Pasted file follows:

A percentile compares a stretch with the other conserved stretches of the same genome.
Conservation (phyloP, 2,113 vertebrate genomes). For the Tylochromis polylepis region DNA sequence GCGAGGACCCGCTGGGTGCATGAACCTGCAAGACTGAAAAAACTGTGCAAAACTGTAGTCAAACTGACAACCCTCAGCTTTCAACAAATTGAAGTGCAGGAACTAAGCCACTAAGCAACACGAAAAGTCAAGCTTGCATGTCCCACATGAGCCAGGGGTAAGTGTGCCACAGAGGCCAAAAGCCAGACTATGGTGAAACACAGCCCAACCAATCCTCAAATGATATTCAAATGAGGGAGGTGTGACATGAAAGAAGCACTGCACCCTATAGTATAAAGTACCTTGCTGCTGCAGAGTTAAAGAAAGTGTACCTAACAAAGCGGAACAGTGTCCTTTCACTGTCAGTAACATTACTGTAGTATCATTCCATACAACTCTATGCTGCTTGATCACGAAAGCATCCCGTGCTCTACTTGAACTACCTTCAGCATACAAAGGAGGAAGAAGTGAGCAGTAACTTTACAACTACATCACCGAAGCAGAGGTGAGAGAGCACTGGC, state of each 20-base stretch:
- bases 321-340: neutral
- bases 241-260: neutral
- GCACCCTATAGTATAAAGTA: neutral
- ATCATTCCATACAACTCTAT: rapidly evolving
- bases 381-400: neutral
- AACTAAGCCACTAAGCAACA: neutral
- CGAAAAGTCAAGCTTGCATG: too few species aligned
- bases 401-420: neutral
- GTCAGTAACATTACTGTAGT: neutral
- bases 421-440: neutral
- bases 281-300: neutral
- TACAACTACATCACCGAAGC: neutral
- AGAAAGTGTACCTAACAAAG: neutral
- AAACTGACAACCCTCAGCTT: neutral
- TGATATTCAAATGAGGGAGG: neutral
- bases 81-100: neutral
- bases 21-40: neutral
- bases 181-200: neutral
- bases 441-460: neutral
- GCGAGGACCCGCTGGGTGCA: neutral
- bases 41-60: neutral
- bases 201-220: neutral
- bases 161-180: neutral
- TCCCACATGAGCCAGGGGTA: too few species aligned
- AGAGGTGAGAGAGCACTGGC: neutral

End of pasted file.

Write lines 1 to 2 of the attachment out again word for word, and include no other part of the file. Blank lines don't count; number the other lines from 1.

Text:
A percentile compares a stretch with the other conserved stretches of the same genome.
Conservation (phyloP, 2,113 vertebrate genomes). For the Tylochromis polylepis region DNA sequence GCGAGGACCCGCTGGGTGCATGAACCTGCAAGACTGAAAAAACTGTGCAAAACTGTAGTCAAACTGACAACCCTCAGCTTTCAACAAATTGAAGTGCAGGAACTAAGCCACTAAGCAACACGAAAAGTCAAGCTTGCATGTCCCACATGAGCCAGGGGTAAGTGTGCCACAGAGGCCAAAAGCCAGACTATGGTGAAACACAGCCCAACCAATCCTCAAATGATATTCAAATGAGGGAGGTGTGACATGAAAGAAGCACTGCACCCTATAGTATAAAGTACCTTGCTGCTGCAGAGTTAAAGAAAGTGTACCTAACAAAGCGGAACAGTGTCCTTTCACTGTCAGTAACATTACTGTAGTATCATTCCATACAACTCTATGCTGCTTGATCACGAAAGCATCCCGTGCTCTACTTGAACTACCTTCAGCATACAAAGGAGGAAGAAGTGAGCAGTAACTTTACAACTACATCACCGAAGCAGAGGTGAGAGAGCACTGGC, state of each 20-base stretch: